Published by Steve Hedberg on January 6, 2012 Under arthritis
Rheumatoid is a very common type of arthritis, which is the result of an autoimmune disorder, but the exact causes are not known. Despite there not being a cure for arthritis, treatment is very important in ensuring the disease does not get worse. When caught soon enough, proper treatment of rheumatoid arthritis can often prevent deformity.
There are several common treatments, which usually involve a combination of medicines, exercise, and healthy living. However, like most conditions, there are many companies that sell ineffective products or suggest treatments that are no more effective than the placebo effect, so it is important to always consult your doctor before attempting any treatment.
Diet and Exercise
For those with arthritis, it is common to be bombarded with organic diet plans that claim to offer a cure for the disease. Most of these miracle nutrient supplements and vitamins are, in fact, scams, although fish oil has been shown to help with joint inflammation.
With that said, overweight individuals are at an increased risk for developing arthritis and obesity can severely complicate existing arthritis, so staying at a healthy weight is essential. So, while diet is very important, the main goal of an arthritis friendly diet is to remain healthy and prevent weight gain.
Exercise, however, is extremely important and there have been a number of studies that show that it not only reduces the effects of arthritis, but can help with joint pain. Often, due to the pain associated with rheumatoid arthritis, and other types of arthritis, the individual will be less likely to feel motivated to work out or exercise, which can further complicate issues, creating a cycle of pain.
It is essential to speak with a doctor or physical therapist first, before attempting any exercises though, because high impact sports, like running or soccer, can significantly increase joint pain and the effects of arthritis. Generally, swimming provides the safest type of exercise, however walking can also help a great deal.
Common Medicines Used for Treatment
There is no cure for arthritis, but this does not mean that it should not be treated. When rheumatoid arthritis is not treated, it will typically result in disability caused by deformities in the joints. However, when caught early, prior to joint deformity, many of the symptoms of rheumatoid arthritis can be prevented.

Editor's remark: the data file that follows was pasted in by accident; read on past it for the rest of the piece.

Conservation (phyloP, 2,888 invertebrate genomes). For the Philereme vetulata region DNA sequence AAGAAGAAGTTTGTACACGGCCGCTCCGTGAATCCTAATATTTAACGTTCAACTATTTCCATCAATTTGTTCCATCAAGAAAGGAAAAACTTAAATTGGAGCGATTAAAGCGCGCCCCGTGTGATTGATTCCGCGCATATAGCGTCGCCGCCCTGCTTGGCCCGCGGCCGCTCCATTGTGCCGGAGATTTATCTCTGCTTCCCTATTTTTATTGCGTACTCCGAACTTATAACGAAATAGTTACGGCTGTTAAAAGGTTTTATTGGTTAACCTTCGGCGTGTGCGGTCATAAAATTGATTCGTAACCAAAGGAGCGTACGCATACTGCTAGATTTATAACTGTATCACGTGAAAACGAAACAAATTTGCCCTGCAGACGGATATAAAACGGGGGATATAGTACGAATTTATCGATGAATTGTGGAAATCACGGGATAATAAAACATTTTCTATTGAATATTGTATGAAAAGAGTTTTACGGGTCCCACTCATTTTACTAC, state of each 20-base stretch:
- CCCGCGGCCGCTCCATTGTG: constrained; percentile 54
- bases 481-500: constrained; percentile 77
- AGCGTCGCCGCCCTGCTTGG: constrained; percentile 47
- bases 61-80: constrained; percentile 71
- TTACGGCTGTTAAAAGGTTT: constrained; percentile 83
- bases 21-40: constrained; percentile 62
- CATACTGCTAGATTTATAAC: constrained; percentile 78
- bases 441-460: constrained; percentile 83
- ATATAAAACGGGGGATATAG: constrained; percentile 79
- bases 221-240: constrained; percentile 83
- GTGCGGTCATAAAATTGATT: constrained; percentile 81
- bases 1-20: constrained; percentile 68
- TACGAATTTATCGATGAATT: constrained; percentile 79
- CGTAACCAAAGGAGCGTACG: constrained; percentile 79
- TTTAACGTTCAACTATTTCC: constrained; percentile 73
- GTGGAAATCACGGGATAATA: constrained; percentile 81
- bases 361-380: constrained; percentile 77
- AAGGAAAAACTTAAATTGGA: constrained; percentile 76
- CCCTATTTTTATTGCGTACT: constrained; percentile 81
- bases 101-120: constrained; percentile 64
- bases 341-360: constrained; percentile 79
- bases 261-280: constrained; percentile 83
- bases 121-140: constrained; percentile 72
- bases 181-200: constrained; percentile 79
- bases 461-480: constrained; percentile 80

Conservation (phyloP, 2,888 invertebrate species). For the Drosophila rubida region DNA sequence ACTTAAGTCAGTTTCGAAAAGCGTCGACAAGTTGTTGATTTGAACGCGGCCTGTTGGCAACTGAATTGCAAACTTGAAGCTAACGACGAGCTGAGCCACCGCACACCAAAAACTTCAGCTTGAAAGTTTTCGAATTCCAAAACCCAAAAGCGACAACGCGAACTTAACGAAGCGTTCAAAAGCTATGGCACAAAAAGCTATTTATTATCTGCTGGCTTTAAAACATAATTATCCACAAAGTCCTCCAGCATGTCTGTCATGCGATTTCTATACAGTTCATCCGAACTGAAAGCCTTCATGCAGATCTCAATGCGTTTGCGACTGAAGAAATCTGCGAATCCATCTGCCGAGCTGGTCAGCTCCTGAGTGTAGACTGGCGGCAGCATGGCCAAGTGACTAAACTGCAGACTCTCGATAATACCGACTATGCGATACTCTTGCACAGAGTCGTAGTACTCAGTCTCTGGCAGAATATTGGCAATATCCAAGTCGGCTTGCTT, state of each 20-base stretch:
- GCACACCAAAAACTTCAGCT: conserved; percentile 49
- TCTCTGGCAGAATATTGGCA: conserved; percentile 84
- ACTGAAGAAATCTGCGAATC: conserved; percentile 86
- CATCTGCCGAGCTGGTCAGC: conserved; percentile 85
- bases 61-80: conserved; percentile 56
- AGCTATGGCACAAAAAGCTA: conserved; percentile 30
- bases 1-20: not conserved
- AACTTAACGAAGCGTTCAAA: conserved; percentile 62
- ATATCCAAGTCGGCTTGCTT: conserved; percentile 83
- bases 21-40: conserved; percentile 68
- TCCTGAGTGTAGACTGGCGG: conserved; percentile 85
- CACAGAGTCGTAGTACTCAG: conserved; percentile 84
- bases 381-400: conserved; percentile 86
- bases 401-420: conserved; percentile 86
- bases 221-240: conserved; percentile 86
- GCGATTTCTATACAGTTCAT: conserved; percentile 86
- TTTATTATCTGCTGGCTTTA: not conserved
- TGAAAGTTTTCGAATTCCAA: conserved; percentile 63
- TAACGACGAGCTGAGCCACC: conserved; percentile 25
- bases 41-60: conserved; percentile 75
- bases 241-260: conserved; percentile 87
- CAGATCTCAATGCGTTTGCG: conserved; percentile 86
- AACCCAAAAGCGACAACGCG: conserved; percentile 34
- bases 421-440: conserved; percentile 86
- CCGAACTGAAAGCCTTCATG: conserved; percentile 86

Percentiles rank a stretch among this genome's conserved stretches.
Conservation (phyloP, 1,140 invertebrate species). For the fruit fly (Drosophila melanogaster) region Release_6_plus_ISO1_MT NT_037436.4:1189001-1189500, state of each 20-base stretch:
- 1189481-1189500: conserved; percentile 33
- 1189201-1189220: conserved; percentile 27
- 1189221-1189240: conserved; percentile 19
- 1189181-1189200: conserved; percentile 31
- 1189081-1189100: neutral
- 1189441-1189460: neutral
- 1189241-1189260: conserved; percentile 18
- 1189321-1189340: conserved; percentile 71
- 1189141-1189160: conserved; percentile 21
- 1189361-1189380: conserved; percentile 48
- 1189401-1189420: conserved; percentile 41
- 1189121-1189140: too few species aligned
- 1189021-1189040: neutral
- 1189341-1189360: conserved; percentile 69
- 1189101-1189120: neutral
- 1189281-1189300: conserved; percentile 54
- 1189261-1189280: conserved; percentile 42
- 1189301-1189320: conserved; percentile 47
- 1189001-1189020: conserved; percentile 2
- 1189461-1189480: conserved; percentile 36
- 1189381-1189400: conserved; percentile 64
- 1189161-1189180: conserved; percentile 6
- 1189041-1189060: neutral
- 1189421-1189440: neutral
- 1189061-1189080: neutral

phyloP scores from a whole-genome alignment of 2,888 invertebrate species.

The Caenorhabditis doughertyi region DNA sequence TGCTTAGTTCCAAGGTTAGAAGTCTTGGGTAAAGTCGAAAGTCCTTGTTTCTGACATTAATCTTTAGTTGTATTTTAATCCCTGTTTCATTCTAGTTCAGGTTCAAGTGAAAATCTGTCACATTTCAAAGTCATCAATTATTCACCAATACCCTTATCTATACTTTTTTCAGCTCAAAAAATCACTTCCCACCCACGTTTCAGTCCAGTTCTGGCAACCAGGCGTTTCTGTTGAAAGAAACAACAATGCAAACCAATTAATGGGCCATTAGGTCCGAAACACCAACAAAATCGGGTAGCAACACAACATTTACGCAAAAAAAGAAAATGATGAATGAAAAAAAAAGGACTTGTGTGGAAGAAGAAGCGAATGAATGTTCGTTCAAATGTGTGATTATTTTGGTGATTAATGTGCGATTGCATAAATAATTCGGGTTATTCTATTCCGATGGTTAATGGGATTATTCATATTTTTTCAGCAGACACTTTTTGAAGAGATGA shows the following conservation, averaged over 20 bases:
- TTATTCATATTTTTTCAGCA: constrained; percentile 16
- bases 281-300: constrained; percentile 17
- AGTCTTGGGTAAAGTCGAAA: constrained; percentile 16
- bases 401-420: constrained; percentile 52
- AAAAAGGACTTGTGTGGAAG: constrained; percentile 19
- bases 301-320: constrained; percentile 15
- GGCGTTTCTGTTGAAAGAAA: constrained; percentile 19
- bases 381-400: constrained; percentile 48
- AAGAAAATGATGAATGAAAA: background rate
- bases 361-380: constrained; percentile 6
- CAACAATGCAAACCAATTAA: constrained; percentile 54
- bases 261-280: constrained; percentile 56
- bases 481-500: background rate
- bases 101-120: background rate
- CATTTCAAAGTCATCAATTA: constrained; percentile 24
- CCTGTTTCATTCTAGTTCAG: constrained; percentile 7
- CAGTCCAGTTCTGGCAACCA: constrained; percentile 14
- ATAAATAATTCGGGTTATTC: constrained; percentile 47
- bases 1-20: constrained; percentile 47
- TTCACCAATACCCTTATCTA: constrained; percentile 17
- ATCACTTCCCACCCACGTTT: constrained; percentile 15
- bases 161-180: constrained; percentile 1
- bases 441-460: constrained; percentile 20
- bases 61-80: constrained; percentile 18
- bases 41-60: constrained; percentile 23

Unfortunately, many of the medications used to treat rheumatoid arthritis carry severe side effects and can increase the risk for other diseases. It is important to always take medications as prescribed and have an open dialog with the prescribing physician, discussing possible risks of treatment.
Depending on the severity of the arthritis, three groups of medications are typically used: NSAIDs, anti-malarial, and anti-metabolic medications. Their use, of course, varies situation by situation, but this is a common type of treatment plan.
NSAIDs, or nonsteroidal anti-inflammatory drugs, provide an important protection against inflammation. They work by stopping, or inhibiting, an enzyme in the body called cycloxgenases(COXs) that help produce an anti-inflammatory response in the body. NSAIDs carry a number of risks, such as heart disease and increased risk of ulcers, with many of the popular NSAIDs from only a few years ago now being blocked from production by the FDA due to health risks. Generally, they take about ten to fourteen days for the patient to feel an effect, but some report immediate relief.
Antimalarial drugs have been shown to be effective in treating rheumatoid arthritis, but the exact reasons are unclear. Their effectiveness, however, is a factor that leads many to conclude rheumatoid arthritis is related to infection. The most common, hydroxychloroquine, which has been used to treat malaria in some form or another for many years, is often prescribed, but does have some side effects, such as potential blindness.
A common type of antimetabolic medication is methotrexate, which works to prevent the use of vitamin B by the body, specifically targeting folic acid. Folic acid is directly tied to the body’s autoimmune response and by inhibiting it, can sow down the autoimmune response that destroys cartilage.
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